- Toe undercutting. To prevent toe undercutting in a better way,
we are going to force certain vertices and edges of the solder surface to
align with the toe corners, and constrain those vertices and edges to
stay outside of the lead. First, constraints 31 and 32 to keep
the upper parts of edges 47 and 48 (the vertical edges at the toe
of the solder) aligned with the sides of the lead:
constraint 31 // +x side of lead
formula: z >= gap/2 ? x = leadshift + width/2 : 0
constraint 32 // -x side of lead
formula: z >= gap/2 ? x = leadshift - width/2 : 0
The 0 part of the conditional formula is effectively a
non-constraint, since it is trivially satisfied by any vertex.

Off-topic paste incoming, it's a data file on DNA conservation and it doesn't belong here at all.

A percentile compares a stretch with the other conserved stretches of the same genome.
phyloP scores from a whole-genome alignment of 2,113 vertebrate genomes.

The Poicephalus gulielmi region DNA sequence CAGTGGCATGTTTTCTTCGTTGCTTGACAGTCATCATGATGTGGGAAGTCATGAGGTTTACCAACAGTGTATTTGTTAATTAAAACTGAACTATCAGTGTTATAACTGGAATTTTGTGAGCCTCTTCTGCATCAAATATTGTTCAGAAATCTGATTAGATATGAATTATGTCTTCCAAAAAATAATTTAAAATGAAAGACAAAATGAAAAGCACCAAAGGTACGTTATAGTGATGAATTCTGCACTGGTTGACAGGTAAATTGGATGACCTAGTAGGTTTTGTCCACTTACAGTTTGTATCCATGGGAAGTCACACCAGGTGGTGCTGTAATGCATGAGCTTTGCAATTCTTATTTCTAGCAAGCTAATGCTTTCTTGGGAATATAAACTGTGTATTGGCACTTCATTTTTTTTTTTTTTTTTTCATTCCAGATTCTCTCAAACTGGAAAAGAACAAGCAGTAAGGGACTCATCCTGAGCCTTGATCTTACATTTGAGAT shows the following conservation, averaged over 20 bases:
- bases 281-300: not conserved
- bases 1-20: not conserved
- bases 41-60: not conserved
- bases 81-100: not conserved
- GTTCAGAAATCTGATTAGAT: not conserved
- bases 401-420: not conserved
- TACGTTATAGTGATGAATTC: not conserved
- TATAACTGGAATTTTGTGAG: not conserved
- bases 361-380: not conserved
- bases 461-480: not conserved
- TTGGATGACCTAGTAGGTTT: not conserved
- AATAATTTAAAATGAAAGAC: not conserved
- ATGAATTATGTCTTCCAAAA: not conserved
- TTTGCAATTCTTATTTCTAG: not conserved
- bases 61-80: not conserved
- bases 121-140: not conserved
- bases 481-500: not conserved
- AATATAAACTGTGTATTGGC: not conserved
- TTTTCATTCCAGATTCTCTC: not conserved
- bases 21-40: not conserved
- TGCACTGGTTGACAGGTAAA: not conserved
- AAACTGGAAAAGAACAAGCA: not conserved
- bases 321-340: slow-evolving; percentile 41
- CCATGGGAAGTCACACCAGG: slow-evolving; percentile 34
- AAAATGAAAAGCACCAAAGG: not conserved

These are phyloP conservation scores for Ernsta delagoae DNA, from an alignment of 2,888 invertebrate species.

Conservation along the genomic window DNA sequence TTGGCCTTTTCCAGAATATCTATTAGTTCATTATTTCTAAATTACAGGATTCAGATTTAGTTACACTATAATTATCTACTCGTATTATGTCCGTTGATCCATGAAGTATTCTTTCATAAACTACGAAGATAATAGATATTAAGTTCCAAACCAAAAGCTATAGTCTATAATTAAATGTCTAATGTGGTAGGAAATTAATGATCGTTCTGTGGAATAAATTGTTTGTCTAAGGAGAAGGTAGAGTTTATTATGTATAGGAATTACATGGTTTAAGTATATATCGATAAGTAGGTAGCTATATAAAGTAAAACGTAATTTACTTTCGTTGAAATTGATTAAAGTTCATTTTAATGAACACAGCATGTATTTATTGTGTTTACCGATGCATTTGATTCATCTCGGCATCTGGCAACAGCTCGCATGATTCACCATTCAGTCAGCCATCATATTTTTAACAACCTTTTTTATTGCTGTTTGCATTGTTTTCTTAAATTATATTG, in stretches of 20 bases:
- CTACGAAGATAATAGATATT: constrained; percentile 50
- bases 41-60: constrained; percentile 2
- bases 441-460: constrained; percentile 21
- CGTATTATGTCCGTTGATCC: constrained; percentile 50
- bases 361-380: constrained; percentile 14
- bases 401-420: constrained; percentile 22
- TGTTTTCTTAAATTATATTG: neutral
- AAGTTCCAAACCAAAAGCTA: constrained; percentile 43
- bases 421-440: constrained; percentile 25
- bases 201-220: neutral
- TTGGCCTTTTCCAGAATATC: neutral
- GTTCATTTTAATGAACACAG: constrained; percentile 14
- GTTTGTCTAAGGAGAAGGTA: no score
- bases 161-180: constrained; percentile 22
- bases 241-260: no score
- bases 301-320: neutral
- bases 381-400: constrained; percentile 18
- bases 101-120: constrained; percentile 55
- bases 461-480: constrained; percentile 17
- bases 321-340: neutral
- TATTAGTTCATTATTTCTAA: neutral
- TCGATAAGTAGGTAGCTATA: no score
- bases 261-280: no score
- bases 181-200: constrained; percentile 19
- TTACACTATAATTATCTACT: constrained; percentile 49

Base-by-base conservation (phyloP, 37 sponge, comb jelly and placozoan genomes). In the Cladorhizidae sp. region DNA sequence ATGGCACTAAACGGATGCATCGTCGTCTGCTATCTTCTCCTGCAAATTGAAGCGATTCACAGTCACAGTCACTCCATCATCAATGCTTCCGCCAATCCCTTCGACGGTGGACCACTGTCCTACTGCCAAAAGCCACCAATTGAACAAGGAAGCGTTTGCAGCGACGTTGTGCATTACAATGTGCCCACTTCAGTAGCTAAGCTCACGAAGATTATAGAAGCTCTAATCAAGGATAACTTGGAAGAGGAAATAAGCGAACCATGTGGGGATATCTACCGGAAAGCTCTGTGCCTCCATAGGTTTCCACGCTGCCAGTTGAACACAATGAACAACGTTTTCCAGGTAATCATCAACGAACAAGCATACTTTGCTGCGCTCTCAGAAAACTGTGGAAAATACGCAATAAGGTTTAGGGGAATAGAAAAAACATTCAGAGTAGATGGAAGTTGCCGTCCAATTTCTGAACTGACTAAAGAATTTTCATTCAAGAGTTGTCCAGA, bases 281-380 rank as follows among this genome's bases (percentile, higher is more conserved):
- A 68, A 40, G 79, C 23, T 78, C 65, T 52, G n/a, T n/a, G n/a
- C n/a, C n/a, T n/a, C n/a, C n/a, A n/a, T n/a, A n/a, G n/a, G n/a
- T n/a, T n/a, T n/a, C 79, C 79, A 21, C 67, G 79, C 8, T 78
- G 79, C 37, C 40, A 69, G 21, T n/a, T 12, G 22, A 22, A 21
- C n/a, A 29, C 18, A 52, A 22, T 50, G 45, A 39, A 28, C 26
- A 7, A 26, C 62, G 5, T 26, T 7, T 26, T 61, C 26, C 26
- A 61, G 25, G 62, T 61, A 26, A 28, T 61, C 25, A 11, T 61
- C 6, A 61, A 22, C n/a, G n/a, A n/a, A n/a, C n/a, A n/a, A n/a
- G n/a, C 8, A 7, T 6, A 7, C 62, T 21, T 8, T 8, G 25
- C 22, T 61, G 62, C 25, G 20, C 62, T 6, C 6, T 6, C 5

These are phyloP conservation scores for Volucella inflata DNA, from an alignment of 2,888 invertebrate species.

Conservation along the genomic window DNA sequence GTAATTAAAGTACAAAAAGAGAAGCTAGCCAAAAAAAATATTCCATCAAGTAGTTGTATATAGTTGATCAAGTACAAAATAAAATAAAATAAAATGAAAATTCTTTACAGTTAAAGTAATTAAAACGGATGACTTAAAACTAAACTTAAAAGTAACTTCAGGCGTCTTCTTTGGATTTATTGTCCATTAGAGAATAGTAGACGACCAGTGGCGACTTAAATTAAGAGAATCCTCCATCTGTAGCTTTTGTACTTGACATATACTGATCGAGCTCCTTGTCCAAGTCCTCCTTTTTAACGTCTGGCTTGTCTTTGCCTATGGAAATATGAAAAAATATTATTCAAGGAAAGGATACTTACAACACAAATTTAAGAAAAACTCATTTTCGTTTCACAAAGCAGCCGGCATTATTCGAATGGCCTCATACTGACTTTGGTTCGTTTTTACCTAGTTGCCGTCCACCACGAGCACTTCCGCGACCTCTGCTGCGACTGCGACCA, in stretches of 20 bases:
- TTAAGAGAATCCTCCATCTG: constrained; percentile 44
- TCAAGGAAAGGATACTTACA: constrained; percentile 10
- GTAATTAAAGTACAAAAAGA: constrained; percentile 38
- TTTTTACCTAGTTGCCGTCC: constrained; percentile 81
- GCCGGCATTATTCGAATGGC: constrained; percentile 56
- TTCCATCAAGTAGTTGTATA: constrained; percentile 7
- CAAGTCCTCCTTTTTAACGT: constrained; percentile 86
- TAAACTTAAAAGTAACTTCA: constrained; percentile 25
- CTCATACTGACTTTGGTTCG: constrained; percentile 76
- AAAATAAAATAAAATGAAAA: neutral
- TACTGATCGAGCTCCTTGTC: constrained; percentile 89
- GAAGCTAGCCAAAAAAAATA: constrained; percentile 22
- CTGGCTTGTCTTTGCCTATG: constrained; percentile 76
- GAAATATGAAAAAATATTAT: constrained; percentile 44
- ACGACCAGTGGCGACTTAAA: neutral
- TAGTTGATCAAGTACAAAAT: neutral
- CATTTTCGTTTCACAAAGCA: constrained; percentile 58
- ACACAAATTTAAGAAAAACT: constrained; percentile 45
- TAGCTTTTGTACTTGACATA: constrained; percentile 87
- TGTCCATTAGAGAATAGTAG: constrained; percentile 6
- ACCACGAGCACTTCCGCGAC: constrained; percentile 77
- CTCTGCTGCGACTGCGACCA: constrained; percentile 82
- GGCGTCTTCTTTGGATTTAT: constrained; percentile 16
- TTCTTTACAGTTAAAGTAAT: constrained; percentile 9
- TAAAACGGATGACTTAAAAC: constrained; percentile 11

It turned out insufficient just to align vertices for z >= gap.
Now vertices on these constraints can be forced to stay beyond the
toe with constraint 33:
constraint 33 nonpositive // keep in front of toe above gap
formula: z >= gap/2 ? y - (leadtoe+leadheel) : -1
This works pretty well, permitting us to remove the fixing of vertices
25 and 26 from gogo.
- Heel undercutting. Similar treatment is given the heel.
The back vertical edges are also placed on constraints 31 and 32
respectively, and constraint 34 keeps the vertices outside the heel:
constraint 34 nonpositive // keep under heel
formula: z - ZLOWER
- True undercutting. If the solder volume were low enough that
the solder really does undercut the toe, then a more elaborate model
would be needed, since a bit of the underside of the lead would be left
bare, in the same way bits of the pad are bare in the corners.
- Hessian commands. Using gradient descent, it is difficult
to judge when the surface has converged. Therefore, the Evolver has
some commands using second derivatives. Since the matrix of second
derivatives is called the Hessian matrix, these commands as a group